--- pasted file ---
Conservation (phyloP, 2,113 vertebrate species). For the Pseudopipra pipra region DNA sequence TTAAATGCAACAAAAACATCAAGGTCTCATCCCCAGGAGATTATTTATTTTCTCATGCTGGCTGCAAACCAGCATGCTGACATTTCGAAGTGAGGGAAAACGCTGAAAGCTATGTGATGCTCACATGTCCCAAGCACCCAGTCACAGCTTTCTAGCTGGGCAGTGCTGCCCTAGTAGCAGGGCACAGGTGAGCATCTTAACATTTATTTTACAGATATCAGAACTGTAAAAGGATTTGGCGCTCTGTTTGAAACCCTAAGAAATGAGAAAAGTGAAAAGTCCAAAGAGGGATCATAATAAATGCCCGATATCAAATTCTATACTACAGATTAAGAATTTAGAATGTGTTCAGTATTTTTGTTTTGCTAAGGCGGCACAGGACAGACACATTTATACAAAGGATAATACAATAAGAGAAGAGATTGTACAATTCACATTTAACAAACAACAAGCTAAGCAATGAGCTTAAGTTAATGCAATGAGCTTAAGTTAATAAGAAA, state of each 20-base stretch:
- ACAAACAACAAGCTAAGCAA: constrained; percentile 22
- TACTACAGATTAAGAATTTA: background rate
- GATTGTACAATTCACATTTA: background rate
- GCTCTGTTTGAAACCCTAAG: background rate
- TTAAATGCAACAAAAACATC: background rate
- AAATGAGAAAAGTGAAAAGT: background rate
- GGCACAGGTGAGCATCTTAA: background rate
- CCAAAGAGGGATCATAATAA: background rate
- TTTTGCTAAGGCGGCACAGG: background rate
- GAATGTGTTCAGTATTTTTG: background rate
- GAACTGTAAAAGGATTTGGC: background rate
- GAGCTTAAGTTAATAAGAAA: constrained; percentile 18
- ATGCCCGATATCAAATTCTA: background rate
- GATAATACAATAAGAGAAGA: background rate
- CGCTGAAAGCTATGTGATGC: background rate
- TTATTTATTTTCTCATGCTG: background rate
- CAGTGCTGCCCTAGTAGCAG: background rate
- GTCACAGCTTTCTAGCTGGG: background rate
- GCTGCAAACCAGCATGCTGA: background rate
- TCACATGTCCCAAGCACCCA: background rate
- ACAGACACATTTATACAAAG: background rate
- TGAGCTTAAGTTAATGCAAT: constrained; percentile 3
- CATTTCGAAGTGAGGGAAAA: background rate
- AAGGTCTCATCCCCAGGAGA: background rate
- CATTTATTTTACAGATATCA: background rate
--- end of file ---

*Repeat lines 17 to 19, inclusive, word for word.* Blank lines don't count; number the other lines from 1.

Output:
- TTATTTATTTTCTCATGCTG: background rate
- CAGTGCTGCCCTAGTAGCAG: background rate
- GTCACAGCTTTCTAGCTGGG: background rate